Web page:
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Travellers need to keep up-to-date with where they can travel and which areas have been declared COVID-19 hotspots, as the COVID-19 situation in Australia is continually evolving.
All visitors need to ensure that they are complying with the current travel restrictions in place by the Northern Territory Government.
The Ranger Guided Mala Walk has re-commenced in a modified format to comply with COVID-safe regulations. Please follow our News section to keep up to date with the latest updates and advice.
The rock art around Uluru is evidence of how cultural knowledge and Tjukurpa stories have been passed from generation to generation.
The park’s rock art sites have many layers of pictures, symbols and figures painted on top of each other. This is because the same sites have been used in Anangu education for tens of thousands of years.
The rock surfaces are like a classroom blackboard that a teacher has used to illustrate a lesson, and only those who attend the class can fully decipher the notes left behind.
Anangu rarely create new rock art now. However, they still use the old rock art and sand drawings (along with paintings on canvas) to teach creation stories and ensure the continuation of knowledge.
How old is the rock art at Uluru?
It is extremely difficult to accurately date the rock art at Uluru. Carbon dating can only pick up the age of the rock and the materials used for the pigments, rather than the paintings themselves.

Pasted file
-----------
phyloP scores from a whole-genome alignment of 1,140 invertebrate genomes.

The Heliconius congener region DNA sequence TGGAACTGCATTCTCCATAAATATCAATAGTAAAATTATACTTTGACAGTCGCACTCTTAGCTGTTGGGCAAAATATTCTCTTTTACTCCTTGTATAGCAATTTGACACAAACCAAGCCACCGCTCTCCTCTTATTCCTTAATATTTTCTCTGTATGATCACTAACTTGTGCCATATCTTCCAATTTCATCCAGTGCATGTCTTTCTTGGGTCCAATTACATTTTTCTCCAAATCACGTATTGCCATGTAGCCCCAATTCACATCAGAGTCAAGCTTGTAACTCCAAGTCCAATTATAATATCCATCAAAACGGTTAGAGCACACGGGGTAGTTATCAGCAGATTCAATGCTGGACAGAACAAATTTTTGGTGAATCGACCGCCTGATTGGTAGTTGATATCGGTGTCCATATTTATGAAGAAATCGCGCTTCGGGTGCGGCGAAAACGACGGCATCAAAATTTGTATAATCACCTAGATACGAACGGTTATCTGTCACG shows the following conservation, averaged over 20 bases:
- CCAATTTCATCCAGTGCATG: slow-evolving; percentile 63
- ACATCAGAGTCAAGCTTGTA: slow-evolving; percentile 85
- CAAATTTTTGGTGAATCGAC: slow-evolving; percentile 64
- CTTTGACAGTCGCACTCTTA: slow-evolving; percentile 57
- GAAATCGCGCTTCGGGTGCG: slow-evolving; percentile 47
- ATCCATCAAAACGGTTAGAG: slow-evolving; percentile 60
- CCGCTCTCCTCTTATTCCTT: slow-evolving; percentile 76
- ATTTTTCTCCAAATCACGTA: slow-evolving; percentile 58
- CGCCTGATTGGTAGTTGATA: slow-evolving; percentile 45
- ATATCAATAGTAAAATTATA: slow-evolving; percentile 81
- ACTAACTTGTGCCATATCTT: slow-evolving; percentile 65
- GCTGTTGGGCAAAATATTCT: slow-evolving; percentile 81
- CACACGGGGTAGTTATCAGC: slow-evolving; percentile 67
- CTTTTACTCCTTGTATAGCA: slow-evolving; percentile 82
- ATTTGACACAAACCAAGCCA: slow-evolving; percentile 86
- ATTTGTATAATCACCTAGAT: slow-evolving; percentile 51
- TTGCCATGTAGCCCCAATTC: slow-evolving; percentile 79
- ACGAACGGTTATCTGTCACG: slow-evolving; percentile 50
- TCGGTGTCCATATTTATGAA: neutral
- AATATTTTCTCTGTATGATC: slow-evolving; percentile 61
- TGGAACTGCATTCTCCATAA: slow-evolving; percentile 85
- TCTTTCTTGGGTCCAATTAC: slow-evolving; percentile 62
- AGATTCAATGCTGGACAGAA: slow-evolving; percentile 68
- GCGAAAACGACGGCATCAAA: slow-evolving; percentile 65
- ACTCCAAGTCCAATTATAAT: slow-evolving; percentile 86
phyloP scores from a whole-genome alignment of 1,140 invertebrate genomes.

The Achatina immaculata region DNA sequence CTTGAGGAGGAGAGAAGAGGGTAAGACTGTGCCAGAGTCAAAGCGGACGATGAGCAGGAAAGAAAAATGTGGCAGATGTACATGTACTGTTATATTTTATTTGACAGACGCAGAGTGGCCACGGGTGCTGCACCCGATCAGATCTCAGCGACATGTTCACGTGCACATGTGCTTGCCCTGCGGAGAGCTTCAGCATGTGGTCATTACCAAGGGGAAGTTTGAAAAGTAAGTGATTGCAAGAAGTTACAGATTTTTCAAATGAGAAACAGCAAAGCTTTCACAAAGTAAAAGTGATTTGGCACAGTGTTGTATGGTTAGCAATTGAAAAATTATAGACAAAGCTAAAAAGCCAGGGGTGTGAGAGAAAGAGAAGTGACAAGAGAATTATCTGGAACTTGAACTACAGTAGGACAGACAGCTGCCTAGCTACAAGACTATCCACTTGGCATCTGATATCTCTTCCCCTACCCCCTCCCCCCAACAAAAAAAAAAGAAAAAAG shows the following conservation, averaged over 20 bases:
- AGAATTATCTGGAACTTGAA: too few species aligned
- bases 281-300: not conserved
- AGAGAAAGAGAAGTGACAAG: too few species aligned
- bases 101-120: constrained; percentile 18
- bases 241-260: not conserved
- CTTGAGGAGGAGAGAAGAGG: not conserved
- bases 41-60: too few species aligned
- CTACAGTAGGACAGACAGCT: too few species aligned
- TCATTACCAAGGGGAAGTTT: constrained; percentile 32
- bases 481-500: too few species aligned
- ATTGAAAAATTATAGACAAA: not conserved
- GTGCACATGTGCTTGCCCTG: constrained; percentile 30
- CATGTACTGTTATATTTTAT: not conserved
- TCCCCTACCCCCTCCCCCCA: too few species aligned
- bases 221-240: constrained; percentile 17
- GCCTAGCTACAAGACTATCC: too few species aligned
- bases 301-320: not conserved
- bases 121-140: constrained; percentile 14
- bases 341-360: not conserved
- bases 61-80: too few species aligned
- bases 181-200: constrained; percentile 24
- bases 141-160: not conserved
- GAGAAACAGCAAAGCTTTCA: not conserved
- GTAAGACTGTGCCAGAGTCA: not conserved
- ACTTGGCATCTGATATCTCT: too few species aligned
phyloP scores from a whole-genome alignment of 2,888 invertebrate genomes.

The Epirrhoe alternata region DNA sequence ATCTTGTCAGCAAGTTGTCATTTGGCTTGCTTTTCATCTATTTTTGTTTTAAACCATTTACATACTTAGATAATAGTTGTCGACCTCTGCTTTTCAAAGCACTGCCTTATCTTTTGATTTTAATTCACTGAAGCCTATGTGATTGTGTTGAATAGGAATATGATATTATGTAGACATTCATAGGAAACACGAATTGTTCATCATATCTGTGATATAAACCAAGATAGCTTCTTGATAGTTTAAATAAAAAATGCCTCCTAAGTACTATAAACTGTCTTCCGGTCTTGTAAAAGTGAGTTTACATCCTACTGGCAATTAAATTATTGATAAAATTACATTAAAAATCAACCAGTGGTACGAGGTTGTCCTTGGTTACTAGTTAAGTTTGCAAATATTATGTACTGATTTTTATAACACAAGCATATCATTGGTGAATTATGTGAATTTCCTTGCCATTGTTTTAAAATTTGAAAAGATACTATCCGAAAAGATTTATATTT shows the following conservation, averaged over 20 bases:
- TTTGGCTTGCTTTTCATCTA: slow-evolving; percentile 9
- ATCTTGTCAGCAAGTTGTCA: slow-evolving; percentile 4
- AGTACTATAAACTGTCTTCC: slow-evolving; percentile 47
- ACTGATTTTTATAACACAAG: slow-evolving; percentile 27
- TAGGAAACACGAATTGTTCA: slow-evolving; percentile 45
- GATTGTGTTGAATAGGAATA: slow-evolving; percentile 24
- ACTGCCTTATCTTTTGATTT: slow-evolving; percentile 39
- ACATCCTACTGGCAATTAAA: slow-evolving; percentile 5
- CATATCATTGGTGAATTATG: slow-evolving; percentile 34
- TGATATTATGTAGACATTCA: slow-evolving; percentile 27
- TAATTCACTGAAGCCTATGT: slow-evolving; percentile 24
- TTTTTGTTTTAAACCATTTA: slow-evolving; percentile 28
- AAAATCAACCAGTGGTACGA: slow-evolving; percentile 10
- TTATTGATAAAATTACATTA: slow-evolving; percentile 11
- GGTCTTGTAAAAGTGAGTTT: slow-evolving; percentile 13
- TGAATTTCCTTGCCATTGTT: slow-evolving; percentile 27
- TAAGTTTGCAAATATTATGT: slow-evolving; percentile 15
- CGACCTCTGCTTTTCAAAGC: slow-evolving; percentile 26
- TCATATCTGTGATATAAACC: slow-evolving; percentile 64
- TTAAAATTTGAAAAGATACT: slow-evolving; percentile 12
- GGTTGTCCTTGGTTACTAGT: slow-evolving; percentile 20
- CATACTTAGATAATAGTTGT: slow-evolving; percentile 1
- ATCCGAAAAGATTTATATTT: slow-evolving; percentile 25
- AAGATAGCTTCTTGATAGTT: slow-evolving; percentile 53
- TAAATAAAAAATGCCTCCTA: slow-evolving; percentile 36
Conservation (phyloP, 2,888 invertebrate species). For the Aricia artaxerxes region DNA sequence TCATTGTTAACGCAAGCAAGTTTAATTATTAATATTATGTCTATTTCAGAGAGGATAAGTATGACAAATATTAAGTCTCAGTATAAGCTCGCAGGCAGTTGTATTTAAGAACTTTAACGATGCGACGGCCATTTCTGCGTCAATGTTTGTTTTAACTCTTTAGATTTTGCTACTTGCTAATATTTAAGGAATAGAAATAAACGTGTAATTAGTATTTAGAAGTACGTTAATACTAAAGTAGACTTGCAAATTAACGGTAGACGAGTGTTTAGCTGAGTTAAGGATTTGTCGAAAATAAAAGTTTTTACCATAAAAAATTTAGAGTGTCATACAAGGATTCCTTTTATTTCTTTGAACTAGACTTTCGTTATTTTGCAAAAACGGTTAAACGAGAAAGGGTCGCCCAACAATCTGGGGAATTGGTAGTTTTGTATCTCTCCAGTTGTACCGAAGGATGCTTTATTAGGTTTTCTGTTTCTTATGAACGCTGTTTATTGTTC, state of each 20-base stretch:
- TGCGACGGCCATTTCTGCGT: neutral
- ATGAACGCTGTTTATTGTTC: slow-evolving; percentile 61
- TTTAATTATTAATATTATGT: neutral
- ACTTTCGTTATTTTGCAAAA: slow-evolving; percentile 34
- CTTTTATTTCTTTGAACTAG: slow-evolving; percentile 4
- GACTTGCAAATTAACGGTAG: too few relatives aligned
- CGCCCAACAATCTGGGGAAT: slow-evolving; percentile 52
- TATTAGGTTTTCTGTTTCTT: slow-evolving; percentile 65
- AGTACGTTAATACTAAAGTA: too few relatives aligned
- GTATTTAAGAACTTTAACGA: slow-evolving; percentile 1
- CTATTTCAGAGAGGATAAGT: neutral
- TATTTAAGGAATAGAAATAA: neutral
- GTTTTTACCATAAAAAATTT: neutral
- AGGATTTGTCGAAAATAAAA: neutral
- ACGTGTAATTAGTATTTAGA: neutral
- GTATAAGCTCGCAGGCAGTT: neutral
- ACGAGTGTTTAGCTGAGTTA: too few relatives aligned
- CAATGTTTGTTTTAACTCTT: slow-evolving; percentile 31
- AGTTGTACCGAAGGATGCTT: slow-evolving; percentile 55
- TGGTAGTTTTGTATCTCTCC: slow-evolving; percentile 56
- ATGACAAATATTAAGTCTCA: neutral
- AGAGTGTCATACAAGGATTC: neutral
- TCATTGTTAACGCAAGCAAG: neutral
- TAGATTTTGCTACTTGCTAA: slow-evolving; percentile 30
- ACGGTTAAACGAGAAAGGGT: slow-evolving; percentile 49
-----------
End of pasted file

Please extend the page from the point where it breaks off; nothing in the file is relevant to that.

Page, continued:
However, people are believed to have lived in the Uluru region for at least 30,000 years. The rock art is an important historical and scientific record of human occupation in this area.
How were the paints made?
Anangu traditionally made their paints from natural minerals and ash. The dry materials were placed on flat stones, crushed and mixed with kapi (water) or animal fat.
The most common paint colours are red, yellow, orange, white, grey and black. These colours come from a variety of materials. Tutu (red ochre) and untanu (yellow ochre) are iron-stained clays that were very valuable and traded across the land. Burnt kurkara (desert oak) provides both purku (black charcoal) and tjunpa/unu (white ash).
Rock art conservation
Anangu traditional owners work with park staff to document and conserve around 80 rock art sites.
The rock paintings are easily damaged because they are made from natural pigments. Water, dust, minerals from the rock, lichen, wasp nests and other animals are just some of the threats that can cause fading, flaking and other damage.
Art sites are also damaged when people touch the artwork or graffiti the sites. In the early days of Uluru tourism, many tour guides even poured buckets of water on the art to bring out the colours and make them look better in black-and-white photos. This practice damaged the art and thankfully was stamped out long ago.
Viewing platforms have been built at the most popular art sites to reduce dust and damage. You can help us look after Uluru’s precious rock art by admiring and photographing the works, but never touching them.
Where can I see rock art?
The free ranger-guided Mala walk includes a whole section dedicated to rock art.